In 1995, the federal government passed legislation in response to the abduction, rape and murder of a seven-year-old New Jersey girl named Megan Kanka by her neighbor, a man with a record of sex offenses. Megan’s Law, as it came to be known, required states to put into place a method for alerting local residents when a sexual offender moved into their area.
More than a decade later, a new federal law named after Adam Walsh – a Florida boy who was abducted from a shopping mall, sexually abused and murdered – went into effect. The Adam Walsh Act organizes sex offenders into three tiers according to the crime committed, and mandates that Tier 3 offenders – the most serious tier – update their whereabouts every three months with lifetime registration.
These two laws were at the center of a case involving a man named Darryl Smith, who was convicted of nine counts of rape, two counts of gross sexual imposition, and one count of the unauthorized use of a motor vehicle in 1986. He was sentenced to 16½ to 30 years in prison. After Megan’s Law was enacted, Smith was classified as a sexually oriented offender in 1999. He was released on parole in June 2006.
In 2007, Smith was convicted of failure to verify his address – a violation of Megan’s Law. He was sentenced to three years in prison. That sentence was suspended, and he was placed on five years of community control.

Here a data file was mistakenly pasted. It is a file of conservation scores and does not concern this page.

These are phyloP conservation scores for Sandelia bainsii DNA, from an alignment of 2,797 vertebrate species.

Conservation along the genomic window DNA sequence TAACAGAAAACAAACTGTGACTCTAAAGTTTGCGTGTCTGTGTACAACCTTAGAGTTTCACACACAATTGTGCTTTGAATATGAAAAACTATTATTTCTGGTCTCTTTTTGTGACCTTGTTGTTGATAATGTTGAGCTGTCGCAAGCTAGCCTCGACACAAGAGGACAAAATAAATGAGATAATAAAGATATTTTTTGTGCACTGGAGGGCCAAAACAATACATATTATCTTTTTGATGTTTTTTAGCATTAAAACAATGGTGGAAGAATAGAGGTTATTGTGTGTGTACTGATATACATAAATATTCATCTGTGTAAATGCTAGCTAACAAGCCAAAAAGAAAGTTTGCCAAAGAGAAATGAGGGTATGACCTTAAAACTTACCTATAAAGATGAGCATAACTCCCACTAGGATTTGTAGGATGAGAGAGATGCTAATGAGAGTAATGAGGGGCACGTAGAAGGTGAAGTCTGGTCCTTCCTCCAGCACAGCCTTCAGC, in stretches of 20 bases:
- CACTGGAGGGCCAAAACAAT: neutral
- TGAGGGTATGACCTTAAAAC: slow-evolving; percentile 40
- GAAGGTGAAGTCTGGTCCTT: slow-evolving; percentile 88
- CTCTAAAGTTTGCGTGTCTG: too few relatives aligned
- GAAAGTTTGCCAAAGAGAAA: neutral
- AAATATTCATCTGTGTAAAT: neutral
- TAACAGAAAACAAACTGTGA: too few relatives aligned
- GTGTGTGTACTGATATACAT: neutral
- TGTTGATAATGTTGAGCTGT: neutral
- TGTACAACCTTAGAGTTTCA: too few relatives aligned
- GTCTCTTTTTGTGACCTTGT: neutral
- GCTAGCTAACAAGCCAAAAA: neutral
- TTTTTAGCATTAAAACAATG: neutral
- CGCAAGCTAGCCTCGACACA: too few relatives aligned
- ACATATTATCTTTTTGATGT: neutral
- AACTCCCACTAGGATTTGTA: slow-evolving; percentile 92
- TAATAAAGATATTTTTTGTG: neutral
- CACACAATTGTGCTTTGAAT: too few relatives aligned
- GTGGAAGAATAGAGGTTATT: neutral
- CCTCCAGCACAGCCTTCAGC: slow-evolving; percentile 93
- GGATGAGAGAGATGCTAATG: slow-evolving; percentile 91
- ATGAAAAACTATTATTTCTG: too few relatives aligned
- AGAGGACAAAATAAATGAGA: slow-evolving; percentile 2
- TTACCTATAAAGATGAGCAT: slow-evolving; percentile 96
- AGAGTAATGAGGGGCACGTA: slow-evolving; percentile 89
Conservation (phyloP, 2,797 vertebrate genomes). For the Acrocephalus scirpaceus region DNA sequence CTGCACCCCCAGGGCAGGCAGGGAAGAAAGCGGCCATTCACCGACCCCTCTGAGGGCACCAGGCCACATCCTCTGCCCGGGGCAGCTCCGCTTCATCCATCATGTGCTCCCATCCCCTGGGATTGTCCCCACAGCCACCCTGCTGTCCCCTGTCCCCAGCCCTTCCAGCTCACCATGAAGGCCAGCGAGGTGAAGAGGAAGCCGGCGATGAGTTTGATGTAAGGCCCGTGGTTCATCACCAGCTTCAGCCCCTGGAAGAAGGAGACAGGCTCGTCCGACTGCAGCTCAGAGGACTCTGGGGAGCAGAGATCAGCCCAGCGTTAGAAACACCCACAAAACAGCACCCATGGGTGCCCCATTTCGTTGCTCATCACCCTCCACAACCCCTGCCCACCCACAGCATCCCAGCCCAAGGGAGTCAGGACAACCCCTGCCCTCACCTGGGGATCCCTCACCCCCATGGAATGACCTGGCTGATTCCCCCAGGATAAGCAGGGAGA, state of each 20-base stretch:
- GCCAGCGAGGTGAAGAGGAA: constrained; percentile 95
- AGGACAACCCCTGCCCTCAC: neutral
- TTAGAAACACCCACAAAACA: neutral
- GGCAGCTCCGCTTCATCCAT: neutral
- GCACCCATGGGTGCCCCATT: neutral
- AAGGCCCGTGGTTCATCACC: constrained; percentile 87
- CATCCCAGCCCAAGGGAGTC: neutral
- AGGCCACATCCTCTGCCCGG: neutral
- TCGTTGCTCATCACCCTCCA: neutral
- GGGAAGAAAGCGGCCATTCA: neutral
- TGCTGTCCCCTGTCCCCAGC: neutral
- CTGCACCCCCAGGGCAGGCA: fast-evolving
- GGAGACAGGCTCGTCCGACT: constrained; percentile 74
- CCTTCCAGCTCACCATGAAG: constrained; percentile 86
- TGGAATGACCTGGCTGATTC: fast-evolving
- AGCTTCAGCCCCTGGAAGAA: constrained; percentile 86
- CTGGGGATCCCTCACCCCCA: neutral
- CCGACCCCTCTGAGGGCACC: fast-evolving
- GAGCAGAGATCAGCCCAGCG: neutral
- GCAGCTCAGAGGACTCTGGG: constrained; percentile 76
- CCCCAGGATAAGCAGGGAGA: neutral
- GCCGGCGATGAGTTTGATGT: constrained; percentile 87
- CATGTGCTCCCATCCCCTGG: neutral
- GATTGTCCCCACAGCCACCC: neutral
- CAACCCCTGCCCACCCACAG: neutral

When the Adam Walsh Act – which led to the reclassification of all sex offenders – became effective in 2008, Smith was reclassified as a Tier III offender. That same year, he was arrested and convicted for failure to notify under the Adam Walsh Act.
For that violation, he was sentenced to three years in prison and was ordered to serve the three-year term imposed in 2007 concurrently with the sentence imposed for the new conviction. His parole from his original conviction was revoked. He has been in prison since 2008, and he has been denied parole on several occasions.
On June 11, 2012, Smith filed a motion in court for a new resentencing in the 2007 and 2008 cases.
In his motion, Smith argued that because portions of the Adam Walsh Act were held unconstitutional in 2010 by our court, he had thus been improperly reclassified as a Tier III offender. He asked that his 2007 and 2008 convictions be vacated and the community-notification and registration orders imposed on him in 2007 before the Adam Walsh Act became effective should be reinstated.
The trial court denied both motions. After that, Smith filed an action in the court of appeals seeking two different types of writs ordering the trial court to vacate his convictions.
In particular, Smith asserted that the trial judge – Frances McGee – must vacate his conviction in the 2008 case, reclassify him as he was classified before the Adam Walsh Act became effective, and reinstate the community-control sanctions imposed in the 2007 case. But the court of appeals dismissed his motion. After that, he brought his case before us – the Ohio Supreme Court – for a final review.